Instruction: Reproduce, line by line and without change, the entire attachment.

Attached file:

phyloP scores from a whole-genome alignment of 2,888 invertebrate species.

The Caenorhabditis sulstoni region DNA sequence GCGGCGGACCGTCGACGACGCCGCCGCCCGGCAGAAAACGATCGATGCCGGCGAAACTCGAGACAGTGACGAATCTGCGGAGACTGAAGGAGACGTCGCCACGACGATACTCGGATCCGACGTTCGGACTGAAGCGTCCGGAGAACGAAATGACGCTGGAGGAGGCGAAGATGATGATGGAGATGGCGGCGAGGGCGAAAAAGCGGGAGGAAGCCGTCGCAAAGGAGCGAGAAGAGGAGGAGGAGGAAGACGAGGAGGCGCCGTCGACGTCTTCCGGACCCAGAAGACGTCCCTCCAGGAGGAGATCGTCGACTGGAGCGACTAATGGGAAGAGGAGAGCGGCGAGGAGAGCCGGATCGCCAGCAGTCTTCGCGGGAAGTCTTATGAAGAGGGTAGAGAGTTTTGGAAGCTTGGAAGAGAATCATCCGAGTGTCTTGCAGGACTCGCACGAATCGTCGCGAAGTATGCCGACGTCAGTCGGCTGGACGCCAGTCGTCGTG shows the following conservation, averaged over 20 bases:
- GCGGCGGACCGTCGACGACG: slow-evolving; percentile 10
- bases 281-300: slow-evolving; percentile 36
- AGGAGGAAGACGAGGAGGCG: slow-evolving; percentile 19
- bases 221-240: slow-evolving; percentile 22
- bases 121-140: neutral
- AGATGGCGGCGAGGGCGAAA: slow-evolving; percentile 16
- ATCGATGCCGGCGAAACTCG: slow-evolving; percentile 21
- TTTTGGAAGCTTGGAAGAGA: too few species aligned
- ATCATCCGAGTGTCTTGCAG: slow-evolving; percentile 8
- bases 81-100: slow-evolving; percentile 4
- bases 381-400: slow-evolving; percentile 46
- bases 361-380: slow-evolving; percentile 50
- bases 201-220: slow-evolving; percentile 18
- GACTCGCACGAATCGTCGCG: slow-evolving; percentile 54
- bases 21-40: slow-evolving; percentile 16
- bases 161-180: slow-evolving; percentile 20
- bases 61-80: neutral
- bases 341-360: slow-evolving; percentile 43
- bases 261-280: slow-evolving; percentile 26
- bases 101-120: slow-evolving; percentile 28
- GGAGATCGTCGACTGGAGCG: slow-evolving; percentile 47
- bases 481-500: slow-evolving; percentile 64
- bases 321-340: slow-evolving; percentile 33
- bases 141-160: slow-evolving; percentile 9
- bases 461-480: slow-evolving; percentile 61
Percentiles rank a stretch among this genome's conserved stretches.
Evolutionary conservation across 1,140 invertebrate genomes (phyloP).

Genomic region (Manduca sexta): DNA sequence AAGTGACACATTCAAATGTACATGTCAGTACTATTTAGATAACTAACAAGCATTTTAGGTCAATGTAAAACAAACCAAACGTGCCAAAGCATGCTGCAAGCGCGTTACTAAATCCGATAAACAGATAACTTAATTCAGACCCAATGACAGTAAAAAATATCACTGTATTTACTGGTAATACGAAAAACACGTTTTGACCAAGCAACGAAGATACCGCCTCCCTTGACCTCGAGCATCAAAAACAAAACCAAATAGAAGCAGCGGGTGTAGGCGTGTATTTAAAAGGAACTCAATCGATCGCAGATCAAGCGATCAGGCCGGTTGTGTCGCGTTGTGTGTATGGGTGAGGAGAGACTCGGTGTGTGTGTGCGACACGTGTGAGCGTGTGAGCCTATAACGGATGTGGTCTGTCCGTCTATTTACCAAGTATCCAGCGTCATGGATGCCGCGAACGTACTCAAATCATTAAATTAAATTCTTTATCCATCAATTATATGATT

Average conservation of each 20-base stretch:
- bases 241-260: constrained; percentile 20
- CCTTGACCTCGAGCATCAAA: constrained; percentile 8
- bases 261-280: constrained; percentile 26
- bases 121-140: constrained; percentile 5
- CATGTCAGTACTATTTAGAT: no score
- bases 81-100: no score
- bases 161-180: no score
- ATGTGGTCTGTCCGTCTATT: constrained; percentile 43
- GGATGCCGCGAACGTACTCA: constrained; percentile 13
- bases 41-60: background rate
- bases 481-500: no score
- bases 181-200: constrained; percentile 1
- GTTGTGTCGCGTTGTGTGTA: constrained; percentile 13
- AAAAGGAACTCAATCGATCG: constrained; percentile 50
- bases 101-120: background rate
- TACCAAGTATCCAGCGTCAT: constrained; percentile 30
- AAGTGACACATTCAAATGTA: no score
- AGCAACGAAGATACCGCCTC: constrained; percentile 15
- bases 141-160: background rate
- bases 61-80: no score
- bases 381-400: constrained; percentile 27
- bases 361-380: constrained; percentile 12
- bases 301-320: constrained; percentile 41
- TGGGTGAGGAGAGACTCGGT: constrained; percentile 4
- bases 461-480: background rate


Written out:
phyloP scores from a whole-genome alignment of 2,888 invertebrate species.

The Caenorhabditis sulstoni region DNA sequence GCGGCGGACCGTCGACGACGCCGCCGCCCGGCAGAAAACGATCGATGCCGGCGAAACTCGAGACAGTGACGAATCTGCGGAGACTGAAGGAGACGTCGCCACGACGATACTCGGATCCGACGTTCGGACTGAAGCGTCCGGAGAACGAAATGACGCTGGAGGAGGCGAAGATGATGATGGAGATGGCGGCGAGGGCGAAAAAGCGGGAGGAAGCCGTCGCAAAGGAGCGAGAAGAGGAGGAGGAGGAAGACGAGGAGGCGCCGTCGACGTCTTCCGGACCCAGAAGACGTCCCTCCAGGAGGAGATCGTCGACTGGAGCGACTAATGGGAAGAGGAGAGCGGCGAGGAGAGCCGGATCGCCAGCAGTCTTCGCGGGAAGTCTTATGAAGAGGGTAGAGAGTTTTGGAAGCTTGGAAGAGAATCATCCGAGTGTCTTGCAGGACTCGCACGAATCGTCGCGAAGTATGCCGACGTCAGTCGGCTGGACGCCAGTCGTCGTG shows the following conservation, averaged over 20 bases:
- GCGGCGGACCGTCGACGACG: slow-evolving; percentile 10
- bases 281-300: slow-evolving; percentile 36
- AGGAGGAAGACGAGGAGGCG: slow-evolving; percentile 19
- bases 221-240: slow-evolving; percentile 22
- bases 121-140: neutral
- AGATGGCGGCGAGGGCGAAA: slow-evolving; percentile 16
- ATCGATGCCGGCGAAACTCG: slow-evolving; percentile 21
- TTTTGGAAGCTTGGAAGAGA: too few species aligned
- ATCATCCGAGTGTCTTGCAG: slow-evolving; percentile 8
- bases 81-100: slow-evolving; percentile 4
- bases 381-400: slow-evolving; percentile 46
- bases 361-380: slow-evolving; percentile 50
- bases 201-220: slow-evolving; percentile 18
- GACTCGCACGAATCGTCGCG: slow-evolving; percentile 54
- bases 21-40: slow-evolving; percentile 16
- bases 161-180: slow-evolving; percentile 20
- bases 61-80: neutral
- bases 341-360: slow-evolving; percentile 43
- bases 261-280: slow-evolving; percentile 26
- bases 101-120: slow-evolving; percentile 28
- GGAGATCGTCGACTGGAGCG: slow-evolving; percentile 47
- bases 481-500: slow-evolving; percentile 64
- bases 321-340: slow-evolving; percentile 33
- bases 141-160: slow-evolving; percentile 9
- bases 461-480: slow-evolving; percentile 61
Percentiles rank a stretch among this genome's conserved stretches.
Evolutionary conservation across 1,140 invertebrate genomes (phyloP).

Genomic region (Manduca sexta): DNA sequence AAGTGACACATTCAAATGTACATGTCAGTACTATTTAGATAACTAACAAGCATTTTAGGTCAATGTAAAACAAACCAAACGTGCCAAAGCATGCTGCAAGCGCGTTACTAAATCCGATAAACAGATAACTTAATTCAGACCCAATGACAGTAAAAAATATCACTGTATTTACTGGTAATACGAAAAACACGTTTTGACCAAGCAACGAAGATACCGCCTCCCTTGACCTCGAGCATCAAAAACAAAACCAAATAGAAGCAGCGGGTGTAGGCGTGTATTTAAAAGGAACTCAATCGATCGCAGATCAAGCGATCAGGCCGGTTGTGTCGCGTTGTGTGTATGGGTGAGGAGAGACTCGGTGTGTGTGTGCGACACGTGTGAGCGTGTGAGCCTATAACGGATGTGGTCTGTCCGTCTATTTACCAAGTATCCAGCGTCATGGATGCCGCGAACGTACTCAAATCATTAAATTAAATTCTTTATCCATCAATTATATGATT

Average conservation of each 20-base stretch:
- bases 241-260: constrained; percentile 20
- CCTTGACCTCGAGCATCAAA: constrained; percentile 8
- bases 261-280: constrained; percentile 26
- bases 121-140: constrained; percentile 5
- CATGTCAGTACTATTTAGAT: no score
- bases 81-100: no score
- bases 161-180: no score
- ATGTGGTCTGTCCGTCTATT: constrained; percentile 43
- GGATGCCGCGAACGTACTCA: constrained; percentile 13
- bases 41-60: background rate
- bases 481-500: no score
- bases 181-200: constrained; percentile 1
- GTTGTGTCGCGTTGTGTGTA: constrained; percentile 13
- AAAAGGAACTCAATCGATCG: constrained; percentile 50
- bases 101-120: background rate
- TACCAAGTATCCAGCGTCAT: constrained; percentile 30
- AAGTGACACATTCAAATGTA: no score
- AGCAACGAAGATACCGCCTC: constrained; percentile 15
- bases 141-160: background rate
- bases 61-80: no score
- bases 381-400: constrained; percentile 27
- bases 361-380: constrained; percentile 12
- bases 301-320: constrained; percentile 41
- TGGGTGAGGAGAGACTCGGT: constrained; percentile 4
- bases 461-480: background rate